The title of Wilton’s series couldn’t be more ominous: The Very Fire They Sit Beside tells us exactly what to expect from the haunting images. Exhibited for the first time in the UK at Huxley-Salon in London from March 10-12, the photographs are part of a unique collaboration between Wilton and environmental law charity ClientEarth, to highlight the negative effects of Europe’s coal industry.
It all started in 2019, before the pandemic, when Wilton traveled to nine European countries: Bulgaria, Czech Republic, Germany, Greece, Poland, Portugal, Serbia, Spain and the United Kingdom. A combination of landscapes and portraits, the images oscillate between expansive views of vast German coalfields, depictions of daily life in the UK and Portugal against a backdrop of power stations, sensitive portraits of Greek miners showing the impacts industry on a human scale. Together, they illustrate the bitter irony that those affected by environmental instability and industry-induced disease remain the most economically dependent on it.
Of course, the series couldn’t be more timely, as Europe’s transition away from coal gathers momentum. In fact, since Wilton’s project began, many of the countries represented have announced an end date for coal power, although damage continues to occur as communities wait for change. In this case, one could also say that Wilton’s photographs act as a crucial document for the vast infrastructure of power stations and mines, as many are decommissioned and, in a few years, may no longer dominate the European landscape.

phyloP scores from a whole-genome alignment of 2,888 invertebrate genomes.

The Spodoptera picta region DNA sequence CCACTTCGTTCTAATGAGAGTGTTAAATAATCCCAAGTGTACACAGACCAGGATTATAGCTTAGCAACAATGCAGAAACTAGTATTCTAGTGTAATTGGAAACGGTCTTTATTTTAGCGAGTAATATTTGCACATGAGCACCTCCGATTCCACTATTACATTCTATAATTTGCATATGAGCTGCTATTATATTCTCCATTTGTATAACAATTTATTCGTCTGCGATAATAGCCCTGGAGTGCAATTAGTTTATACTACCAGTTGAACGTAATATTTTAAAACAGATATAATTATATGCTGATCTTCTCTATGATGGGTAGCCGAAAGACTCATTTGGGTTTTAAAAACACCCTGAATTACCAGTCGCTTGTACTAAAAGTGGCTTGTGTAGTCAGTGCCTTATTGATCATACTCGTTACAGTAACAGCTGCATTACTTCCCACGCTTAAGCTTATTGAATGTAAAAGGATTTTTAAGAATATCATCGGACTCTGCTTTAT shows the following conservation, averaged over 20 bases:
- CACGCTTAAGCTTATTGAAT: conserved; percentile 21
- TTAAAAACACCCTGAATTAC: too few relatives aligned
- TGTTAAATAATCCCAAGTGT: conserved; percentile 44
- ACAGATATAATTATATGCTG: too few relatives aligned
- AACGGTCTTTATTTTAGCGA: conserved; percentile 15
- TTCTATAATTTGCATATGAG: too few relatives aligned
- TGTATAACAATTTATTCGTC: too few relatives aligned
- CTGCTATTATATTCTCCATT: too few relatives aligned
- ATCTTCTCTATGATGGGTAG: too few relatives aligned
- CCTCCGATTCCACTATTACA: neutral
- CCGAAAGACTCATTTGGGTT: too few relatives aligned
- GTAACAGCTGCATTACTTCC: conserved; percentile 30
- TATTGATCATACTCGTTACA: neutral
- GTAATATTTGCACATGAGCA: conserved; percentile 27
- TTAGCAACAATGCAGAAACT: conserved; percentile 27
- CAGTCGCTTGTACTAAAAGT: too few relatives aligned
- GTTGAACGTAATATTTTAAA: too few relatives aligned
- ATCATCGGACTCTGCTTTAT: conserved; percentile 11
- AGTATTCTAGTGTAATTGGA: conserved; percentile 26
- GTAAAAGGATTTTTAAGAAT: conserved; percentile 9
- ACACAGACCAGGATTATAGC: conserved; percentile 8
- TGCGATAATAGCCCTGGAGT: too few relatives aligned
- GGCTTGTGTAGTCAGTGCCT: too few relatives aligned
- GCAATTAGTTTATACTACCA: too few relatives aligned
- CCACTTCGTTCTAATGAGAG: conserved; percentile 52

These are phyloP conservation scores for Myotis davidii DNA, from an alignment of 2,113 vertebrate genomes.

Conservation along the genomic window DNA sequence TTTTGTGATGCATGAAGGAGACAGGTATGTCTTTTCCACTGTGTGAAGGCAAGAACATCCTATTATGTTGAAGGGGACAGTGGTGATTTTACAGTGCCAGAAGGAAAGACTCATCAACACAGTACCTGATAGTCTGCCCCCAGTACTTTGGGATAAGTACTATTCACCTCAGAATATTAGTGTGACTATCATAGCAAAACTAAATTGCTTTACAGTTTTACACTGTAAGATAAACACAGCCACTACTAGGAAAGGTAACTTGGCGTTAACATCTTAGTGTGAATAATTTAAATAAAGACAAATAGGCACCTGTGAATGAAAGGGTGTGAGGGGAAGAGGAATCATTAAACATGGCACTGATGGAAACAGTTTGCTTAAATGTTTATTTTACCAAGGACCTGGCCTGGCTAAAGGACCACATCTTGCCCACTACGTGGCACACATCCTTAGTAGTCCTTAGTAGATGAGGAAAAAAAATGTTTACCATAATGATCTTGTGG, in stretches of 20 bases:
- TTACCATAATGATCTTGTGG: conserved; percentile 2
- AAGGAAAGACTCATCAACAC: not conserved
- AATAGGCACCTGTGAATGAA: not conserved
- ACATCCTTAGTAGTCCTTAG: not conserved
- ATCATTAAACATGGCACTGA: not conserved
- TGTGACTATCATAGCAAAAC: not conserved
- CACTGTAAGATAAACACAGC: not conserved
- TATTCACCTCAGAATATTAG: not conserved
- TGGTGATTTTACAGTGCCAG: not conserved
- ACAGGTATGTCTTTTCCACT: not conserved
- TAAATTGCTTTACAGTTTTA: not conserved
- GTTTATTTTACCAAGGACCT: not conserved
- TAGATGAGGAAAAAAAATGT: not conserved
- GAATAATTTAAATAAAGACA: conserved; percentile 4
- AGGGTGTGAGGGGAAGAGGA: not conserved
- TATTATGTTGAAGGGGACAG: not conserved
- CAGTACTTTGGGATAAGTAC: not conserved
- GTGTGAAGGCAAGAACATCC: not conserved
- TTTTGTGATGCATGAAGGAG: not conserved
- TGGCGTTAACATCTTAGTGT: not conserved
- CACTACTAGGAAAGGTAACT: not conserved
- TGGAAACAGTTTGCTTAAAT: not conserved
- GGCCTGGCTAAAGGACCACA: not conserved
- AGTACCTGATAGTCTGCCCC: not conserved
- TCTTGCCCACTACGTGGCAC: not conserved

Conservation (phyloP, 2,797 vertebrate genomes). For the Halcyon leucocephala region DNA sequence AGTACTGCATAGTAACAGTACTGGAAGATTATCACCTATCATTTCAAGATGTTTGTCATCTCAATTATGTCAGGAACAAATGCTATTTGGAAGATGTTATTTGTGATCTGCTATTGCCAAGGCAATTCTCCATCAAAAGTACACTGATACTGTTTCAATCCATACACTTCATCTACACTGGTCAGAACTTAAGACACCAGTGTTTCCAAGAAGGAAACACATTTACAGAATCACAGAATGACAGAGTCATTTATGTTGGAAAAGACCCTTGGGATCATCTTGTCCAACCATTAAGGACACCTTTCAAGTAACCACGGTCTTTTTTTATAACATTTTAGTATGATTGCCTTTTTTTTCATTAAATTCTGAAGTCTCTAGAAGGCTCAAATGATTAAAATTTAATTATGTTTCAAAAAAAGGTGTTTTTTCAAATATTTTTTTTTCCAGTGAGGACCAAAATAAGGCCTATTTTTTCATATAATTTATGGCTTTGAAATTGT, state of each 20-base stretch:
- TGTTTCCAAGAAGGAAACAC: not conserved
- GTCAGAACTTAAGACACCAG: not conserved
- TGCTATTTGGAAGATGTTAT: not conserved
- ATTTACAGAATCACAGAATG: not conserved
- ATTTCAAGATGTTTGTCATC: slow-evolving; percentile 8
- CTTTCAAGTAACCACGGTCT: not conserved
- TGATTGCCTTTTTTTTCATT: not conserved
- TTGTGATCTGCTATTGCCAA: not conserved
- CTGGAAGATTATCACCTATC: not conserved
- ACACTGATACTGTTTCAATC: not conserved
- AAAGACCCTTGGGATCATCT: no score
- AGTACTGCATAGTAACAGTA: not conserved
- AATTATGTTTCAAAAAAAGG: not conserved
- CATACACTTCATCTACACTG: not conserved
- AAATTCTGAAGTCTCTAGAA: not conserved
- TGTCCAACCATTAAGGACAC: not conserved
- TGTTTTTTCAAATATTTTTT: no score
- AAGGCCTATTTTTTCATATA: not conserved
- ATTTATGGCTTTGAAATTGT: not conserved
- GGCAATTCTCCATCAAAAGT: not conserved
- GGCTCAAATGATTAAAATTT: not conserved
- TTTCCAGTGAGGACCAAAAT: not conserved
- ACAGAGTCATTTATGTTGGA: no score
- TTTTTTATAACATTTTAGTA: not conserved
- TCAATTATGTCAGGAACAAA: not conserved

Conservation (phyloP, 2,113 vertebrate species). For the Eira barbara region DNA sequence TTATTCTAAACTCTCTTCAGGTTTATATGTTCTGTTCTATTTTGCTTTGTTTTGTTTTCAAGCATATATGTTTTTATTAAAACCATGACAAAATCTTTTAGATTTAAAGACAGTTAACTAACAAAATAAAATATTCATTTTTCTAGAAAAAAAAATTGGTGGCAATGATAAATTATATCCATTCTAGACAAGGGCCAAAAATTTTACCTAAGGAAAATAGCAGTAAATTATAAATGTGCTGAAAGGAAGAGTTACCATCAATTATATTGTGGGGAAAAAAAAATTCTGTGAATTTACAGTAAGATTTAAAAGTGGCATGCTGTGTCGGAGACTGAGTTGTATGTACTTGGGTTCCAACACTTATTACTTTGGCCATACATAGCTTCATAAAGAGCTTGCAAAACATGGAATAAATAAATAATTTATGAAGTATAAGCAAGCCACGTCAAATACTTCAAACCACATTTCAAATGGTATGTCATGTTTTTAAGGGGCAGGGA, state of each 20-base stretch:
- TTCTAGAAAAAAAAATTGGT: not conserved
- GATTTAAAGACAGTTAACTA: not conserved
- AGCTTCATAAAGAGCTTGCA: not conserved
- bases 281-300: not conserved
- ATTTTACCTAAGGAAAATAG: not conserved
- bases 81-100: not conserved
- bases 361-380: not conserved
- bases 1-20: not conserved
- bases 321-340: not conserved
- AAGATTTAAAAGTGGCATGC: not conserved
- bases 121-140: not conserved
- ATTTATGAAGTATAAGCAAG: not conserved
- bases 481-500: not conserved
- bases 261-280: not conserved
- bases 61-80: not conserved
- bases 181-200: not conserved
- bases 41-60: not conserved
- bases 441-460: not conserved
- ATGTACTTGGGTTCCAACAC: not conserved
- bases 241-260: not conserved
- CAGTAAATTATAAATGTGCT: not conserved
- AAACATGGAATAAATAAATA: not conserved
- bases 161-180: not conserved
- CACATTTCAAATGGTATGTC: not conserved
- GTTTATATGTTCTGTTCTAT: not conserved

“When I learned of the extent of German coal mining just half an hour from Cologne, a city I have visited several times and been none the wiser, I knew that it was an important story to tell,” says Dan. “Ending coal is crucial: it puts our common and bright future at risk. Across Europe, people’s health, identity and livelihoods remain intimately linked to coal, even as we strive transition to alternatives. I hope this series makes a powerful plea for governments and investors to act, without placing an unfair share of the burden on ordinary people.”
In one of these images, we are introduced to Yiorgos in northern Greece who works in the lignite mine that surrounds Akrini. “The village’s natural water supply previously had to be shut off after carcinogenic hexavalent chromium was leached from the coal ash deposits of nearby coal-fired power stations,” says Wilton. “Those responsible were subsequently jailed – but the site is still not run properly. affecting real estate prices.
In another, we see the Towerfest Country Music Festival next to Drax Power Station in North Yorkshire. “The owners, formerly a coal-fired power station, have looked to a variety of future options – including the hotly contested biomass (burning of wood pellets). For this they have received millions in grants from the UK government. “
At the exhibition at London’s Huxley-Parlor for Wilton’s The Very Fire They Sit Beside, prints of the photographs will be available for sale, with all proceeds going to the environmental charity. CustomerEarthwho dedicate their fight to tackling the climate crisis using the power of law.
“Nothing threatens the future of our planet more than fossil fuels,” says its CEO, James Thornton. “The process of mining and burning is rife with injustice. Dan’s work is a powerful reminder that the challenge of moving beyond fossil fuels like coal is present and urgent for people across the world. “Europe. Dan Wilton and Huxley-Parlor’s contribution is emblematic of the unique potential the arts have to show us the fallout from climate change in all its forms – and spur us to action.”